What are your HR priorities for 2018? Do they match our predictions for the people issues that may be topping the to do list for many businesses?
1. AI. Many businesses have taken significant steps in engaging technology to attract and retain their best people in recent years, particularly in recruitment, and we predict that AI will continue to spread to other aspects of HR. HR people can no longer afford to bury their heads in the sand when it comes to technology (we’re not known for being particularly technically savvy!) and it’s important that we understand just what other businesses are doing and how it is helping them.
Is it time to invest in an HR systems specialist if you haven’t already done so, or to look at L&D providers who are embracing technology to enable more mobile, ‘any-time’ training solutions? In the longer term, we will need to re-think roles across the business, including in HR, as work becomes more automated – but importantly remember to use this technology to help our businesses become more customer focussed, rather than less so.
2. Productivity. As businesses embrace technology and Brexit analysis shines a light on how low UK productivity is compared to the rest of the G7, the pressure to overhaul slow and old fashioned working practices is growing. Organisations will need to update to more innovative working practices, policies and approaches to ensure that they remain competitive. This involves HR from both a functional perspective and facilitating change across the organisation. We have already seen a trend in big organisations trying to ‘de-corporatise’ so that their business thinks and behaves more like an agile small business – ie reducing bureaucracy & decision making barriers, empowering employees to think creatively and encouraging an entrepreneurial approach to business development. Leadership will need to be more agile and digitally understanding.
We predict that as one of the first steps in all of this from an HR perspective, the demise of traditional performance management processes and appraisals will speed up, to be replaced with more efficient approaches more closely aligned to business strategy. Continuous, on demand and mobile learning will be required to reflect our society’s obsession with smart technology and social media. Of course, on top of all of this, strategies to deal with the Brexit fall-out will be increasingly urgently required.
3. Well-being. Fitness, well-being (especially mental health) and corporate social responsibility (the generation of socially conscious millennials are now leading many businesses and so the social, ethical and environmental impact of the way we do business will be a core part of many business approaches) will continue to grow and become embedded. Linked to this is the greater regulation of the Gig economy to ensure all workers are treated fairly – a big HR issue in itself for many businesses in 2018.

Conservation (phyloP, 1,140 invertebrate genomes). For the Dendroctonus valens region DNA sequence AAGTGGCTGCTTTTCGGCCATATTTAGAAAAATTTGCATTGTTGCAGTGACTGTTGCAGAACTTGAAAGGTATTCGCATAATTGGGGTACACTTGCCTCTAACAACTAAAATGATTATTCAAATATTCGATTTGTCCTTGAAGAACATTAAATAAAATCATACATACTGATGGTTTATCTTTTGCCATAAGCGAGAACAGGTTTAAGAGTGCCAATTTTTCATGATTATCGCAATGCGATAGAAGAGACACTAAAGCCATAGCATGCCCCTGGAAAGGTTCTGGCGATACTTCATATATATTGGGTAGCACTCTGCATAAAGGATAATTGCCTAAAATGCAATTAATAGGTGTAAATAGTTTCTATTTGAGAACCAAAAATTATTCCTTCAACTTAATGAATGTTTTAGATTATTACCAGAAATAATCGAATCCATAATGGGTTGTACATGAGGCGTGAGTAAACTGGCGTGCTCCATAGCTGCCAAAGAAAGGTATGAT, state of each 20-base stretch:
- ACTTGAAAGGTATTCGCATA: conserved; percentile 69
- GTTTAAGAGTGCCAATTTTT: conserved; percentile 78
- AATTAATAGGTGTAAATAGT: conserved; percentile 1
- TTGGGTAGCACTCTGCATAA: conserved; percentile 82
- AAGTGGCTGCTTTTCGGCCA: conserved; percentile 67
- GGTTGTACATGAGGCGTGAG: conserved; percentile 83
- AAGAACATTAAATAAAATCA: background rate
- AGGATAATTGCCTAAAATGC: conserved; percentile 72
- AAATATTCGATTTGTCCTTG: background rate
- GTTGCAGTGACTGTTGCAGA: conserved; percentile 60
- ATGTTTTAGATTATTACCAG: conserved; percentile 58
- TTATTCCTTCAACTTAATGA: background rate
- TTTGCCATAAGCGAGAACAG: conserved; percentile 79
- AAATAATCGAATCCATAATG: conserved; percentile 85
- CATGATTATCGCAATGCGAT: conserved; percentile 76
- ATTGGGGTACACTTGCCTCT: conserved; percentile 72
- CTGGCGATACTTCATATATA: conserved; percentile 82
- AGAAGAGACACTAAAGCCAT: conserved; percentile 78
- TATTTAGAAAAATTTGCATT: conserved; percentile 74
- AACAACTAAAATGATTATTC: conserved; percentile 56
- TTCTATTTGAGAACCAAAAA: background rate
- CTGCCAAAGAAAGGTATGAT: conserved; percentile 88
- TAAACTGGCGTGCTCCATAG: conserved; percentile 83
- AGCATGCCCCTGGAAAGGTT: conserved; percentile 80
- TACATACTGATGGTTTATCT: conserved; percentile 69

4. Weinstein fallout. Thanks to the media’s response to the Weinstein allegations and the high profile #MeToo campaign, diversity and inclusion are now very much a CEO issue. It is clear that traditional diversity training over the last 20 years (and equal opportunities training before that) has sadly not made much impact. Business leaders will be looking to HR for more meaningful solutions in 2018. Might this include more positive discrimination, fast tracking of minority talent and more flexible working for all levels of staff? As has been seen with a few progressive businesses in 2017, we hope we will see more policies that enable men to genuinely share caring responsibilities, and for both sexes to take up these opportunities without detriment to their career progression. We will certainly see a more robust approach towards dealing with harassment and bullying across all industries.
5. Developing best practice employment approaches in Jersey. Jersey will finally catch up with the UK when we see the enactment in 2018 of its first Disability Discrimination Law, prohibiting acts of disability discrimination in all areas of employment. This follows the introduction of Race, Sex and Age Discrimination laws since 2014. As such, if they haven’t done so already, progressive, best practice HR teams should be urgently updating their employment practices in all of these areas – and going further than an arguably flawed and limited set of discrimination laws dictate. With States elections in 2018, it will be interesting to see the moves towards better practice being mooted by our politicians (a dramatic improvement in maternity provision is just one recent headline grabber).
6. GDPR readiness. More of a hotspot than a trend, but none the less a real imperative for HR and other support functions this year if the business wishes to avoid hefty fines for non compliance! GDPR comes in to force on 25th May 2018 and will effect all aspects of data management. Specifically from an HR perspective, this may well mean far reaching changes in how your business collects and processes employee and recruitment candidate data. A good opportunity to see perhaps how AI might be able to help you…
Wishing you a prosperous and innovative year with all of your HR ventures. We look forward to helping all of our clients lead the way in 2018!